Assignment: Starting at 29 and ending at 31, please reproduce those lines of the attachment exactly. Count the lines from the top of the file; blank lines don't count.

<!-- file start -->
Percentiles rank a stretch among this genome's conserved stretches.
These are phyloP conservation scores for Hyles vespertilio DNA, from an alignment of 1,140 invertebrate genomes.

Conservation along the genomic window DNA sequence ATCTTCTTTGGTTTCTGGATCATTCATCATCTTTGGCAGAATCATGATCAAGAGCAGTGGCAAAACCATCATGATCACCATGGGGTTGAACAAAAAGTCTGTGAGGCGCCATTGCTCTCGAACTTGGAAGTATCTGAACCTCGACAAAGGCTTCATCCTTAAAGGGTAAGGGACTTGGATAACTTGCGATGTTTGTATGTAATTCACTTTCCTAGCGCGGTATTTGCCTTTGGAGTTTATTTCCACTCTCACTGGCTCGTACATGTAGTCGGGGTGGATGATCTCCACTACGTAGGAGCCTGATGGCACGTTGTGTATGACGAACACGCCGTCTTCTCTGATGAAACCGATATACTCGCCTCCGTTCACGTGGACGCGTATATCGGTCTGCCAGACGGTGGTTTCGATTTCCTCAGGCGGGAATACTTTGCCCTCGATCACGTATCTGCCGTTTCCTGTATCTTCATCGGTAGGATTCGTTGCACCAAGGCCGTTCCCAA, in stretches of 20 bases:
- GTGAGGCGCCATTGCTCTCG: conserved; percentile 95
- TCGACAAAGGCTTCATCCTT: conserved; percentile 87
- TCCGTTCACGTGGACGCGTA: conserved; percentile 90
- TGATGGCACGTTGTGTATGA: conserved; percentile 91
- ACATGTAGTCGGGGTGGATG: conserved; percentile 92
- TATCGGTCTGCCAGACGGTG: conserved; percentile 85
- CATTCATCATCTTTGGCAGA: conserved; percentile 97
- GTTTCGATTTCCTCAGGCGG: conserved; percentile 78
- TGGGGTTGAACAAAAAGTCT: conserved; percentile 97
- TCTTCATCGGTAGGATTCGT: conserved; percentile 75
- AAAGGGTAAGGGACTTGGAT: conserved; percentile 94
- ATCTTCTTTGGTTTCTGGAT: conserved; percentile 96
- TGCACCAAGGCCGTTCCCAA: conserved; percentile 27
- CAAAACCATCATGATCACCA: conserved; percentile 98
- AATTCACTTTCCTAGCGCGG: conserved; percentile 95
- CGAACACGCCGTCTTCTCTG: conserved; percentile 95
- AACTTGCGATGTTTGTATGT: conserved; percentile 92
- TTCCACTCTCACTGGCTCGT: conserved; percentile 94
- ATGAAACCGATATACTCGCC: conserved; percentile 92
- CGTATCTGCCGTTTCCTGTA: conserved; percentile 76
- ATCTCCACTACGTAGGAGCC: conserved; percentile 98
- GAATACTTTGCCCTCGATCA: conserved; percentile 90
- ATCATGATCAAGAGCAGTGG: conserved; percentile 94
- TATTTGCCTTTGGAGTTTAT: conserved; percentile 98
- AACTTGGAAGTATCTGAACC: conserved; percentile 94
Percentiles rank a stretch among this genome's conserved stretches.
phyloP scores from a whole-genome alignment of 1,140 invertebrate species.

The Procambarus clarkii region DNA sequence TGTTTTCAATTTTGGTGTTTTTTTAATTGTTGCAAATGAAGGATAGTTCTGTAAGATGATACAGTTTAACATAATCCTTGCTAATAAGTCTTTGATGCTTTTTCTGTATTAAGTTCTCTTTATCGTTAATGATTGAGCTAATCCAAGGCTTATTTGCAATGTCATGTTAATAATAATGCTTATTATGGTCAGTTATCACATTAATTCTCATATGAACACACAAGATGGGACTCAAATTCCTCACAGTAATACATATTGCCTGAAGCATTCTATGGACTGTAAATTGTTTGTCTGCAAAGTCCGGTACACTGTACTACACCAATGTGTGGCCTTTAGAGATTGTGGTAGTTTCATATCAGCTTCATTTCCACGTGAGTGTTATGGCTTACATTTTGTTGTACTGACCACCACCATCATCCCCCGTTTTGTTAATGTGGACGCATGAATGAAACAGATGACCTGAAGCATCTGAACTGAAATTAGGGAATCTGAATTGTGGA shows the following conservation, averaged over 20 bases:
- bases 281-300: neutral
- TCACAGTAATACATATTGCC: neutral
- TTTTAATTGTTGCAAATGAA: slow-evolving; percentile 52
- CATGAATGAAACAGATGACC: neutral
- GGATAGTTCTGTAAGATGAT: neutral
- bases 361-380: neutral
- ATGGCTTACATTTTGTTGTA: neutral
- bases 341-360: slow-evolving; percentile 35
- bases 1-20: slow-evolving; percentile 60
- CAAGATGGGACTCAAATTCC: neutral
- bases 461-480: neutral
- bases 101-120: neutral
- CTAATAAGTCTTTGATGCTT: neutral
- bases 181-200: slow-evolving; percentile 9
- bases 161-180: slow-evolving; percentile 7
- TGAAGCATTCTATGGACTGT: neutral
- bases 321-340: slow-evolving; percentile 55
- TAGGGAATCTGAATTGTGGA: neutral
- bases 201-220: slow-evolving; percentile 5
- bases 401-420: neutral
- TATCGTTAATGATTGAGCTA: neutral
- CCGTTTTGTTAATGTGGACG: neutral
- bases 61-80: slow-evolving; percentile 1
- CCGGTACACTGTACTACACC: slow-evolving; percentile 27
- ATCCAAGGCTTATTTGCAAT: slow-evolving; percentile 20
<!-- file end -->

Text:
Percentiles rank a stretch among this genome's conserved stretches.
phyloP scores from a whole-genome alignment of 1,140 invertebrate species.

The Procambarus clarkii region DNA sequence TGTTTTCAATTTTGGTGTTTTTTTAATTGTTGCAAATGAAGGATAGTTCTGTAAGATGATACAGTTTAACATAATCCTTGCTAATAAGTCTTTGATGCTTTTTCTGTATTAAGTTCTCTTTATCGTTAATGATTGAGCTAATCCAAGGCTTATTTGCAATGTCATGTTAATAATAATGCTTATTATGGTCAGTTATCACATTAATTCTCATATGAACACACAAGATGGGACTCAAATTCCTCACAGTAATACATATTGCCTGAAGCATTCTATGGACTGTAAATTGTTTGTCTGCAAAGTCCGGTACACTGTACTACACCAATGTGTGGCCTTTAGAGATTGTGGTAGTTTCATATCAGCTTCATTTCCACGTGAGTGTTATGGCTTACATTTTGTTGTACTGACCACCACCATCATCCCCCGTTTTGTTAATGTGGACGCATGAATGAAACAGATGACCTGAAGCATCTGAACTGAAATTAGGGAATCTGAATTGTGGA shows the following conservation, averaged over 20 bases: